Photograph of ET Leeds
Archives and Artefacts
Photograph of ET Leeds beside a trench
Exploring the Past through the Work of E.T. Leeds and A2A



A number of Anglo-Saxon burials were discovered at Dyke Hills in Dorchester-on-Thames by a farmer in 1871 revealing an important early Anglo-Saxon burial site.

Finds from grave 1 Finds from grave 2
Finds from early Anglo-Saxon male (grave 1-left) and female (grave 2-right) burials

Two graves excavated from Dyke Hills are particularly interesting due to their very early grave finds. A male burial (grave 1) contained an elaborate belt-set and antler bead. The bead may have been a sword ornament but the belt fittings were of a type that first appeared in the late Roman period. The second grave was a female burial (grave 2) which contained an early cruciform brooch, that may have been a direct import from the continent, and a buckle of a later Roman type. These finds suggest settlers of Germanic origin lived in the area during the first half of the fifth century.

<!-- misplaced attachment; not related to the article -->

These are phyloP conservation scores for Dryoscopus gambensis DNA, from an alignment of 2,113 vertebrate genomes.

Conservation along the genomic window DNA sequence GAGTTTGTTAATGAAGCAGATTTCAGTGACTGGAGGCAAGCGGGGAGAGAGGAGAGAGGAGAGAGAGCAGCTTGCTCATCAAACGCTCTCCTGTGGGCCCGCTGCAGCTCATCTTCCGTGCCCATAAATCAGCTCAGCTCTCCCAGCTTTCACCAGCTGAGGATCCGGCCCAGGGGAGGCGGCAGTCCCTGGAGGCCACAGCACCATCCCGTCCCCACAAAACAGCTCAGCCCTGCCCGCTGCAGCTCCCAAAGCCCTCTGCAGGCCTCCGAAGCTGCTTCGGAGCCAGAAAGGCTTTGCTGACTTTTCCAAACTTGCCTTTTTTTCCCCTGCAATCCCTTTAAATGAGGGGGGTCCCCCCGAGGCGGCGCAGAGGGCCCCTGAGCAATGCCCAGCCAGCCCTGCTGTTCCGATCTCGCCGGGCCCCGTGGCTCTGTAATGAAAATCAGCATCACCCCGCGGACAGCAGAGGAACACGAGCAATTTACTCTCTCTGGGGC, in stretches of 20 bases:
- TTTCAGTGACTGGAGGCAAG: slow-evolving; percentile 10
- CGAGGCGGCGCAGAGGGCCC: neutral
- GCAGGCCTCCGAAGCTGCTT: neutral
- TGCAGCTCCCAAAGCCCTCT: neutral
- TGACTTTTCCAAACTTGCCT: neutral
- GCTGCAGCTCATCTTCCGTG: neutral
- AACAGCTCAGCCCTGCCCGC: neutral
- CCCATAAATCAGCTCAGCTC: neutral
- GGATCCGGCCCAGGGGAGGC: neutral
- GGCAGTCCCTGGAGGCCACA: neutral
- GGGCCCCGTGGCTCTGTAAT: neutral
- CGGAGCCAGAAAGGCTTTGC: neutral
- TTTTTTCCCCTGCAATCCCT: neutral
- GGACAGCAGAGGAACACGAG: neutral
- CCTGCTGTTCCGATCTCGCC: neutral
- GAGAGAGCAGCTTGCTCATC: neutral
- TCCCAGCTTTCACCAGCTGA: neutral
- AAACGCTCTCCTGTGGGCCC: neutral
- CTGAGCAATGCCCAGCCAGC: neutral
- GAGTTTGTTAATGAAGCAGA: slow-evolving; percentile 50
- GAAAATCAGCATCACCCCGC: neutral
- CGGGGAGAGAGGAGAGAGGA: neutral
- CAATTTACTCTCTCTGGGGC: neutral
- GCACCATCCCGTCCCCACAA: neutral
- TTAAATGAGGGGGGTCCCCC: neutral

Finds from grave 3
Finds from female burial (grave 3)

A second female burial (grave 3) found at Dyke Hills also contained numerous bracelets, a key and bronze coins, all of a late Roman type, together with applied brooches of an early Anglo-Saxon type.

Professor George Rolleston and A.H. Cooks recorded these finds which are now held by the Ashmolean Museum. Scattered finds from this site have continued to appear.


J.R. Kirk and E.T. Leeds (1952-3) "Three Early Saxon Graves from Dorchester, Oxon.", Oxoniensia XVII-XVIII, p63-76.

A. MacGregor and E. Bolick (1993) Summary Catalogue of the Anglo-Saxon Collections (Non- Ferrous Metals), BAR British Series 230.

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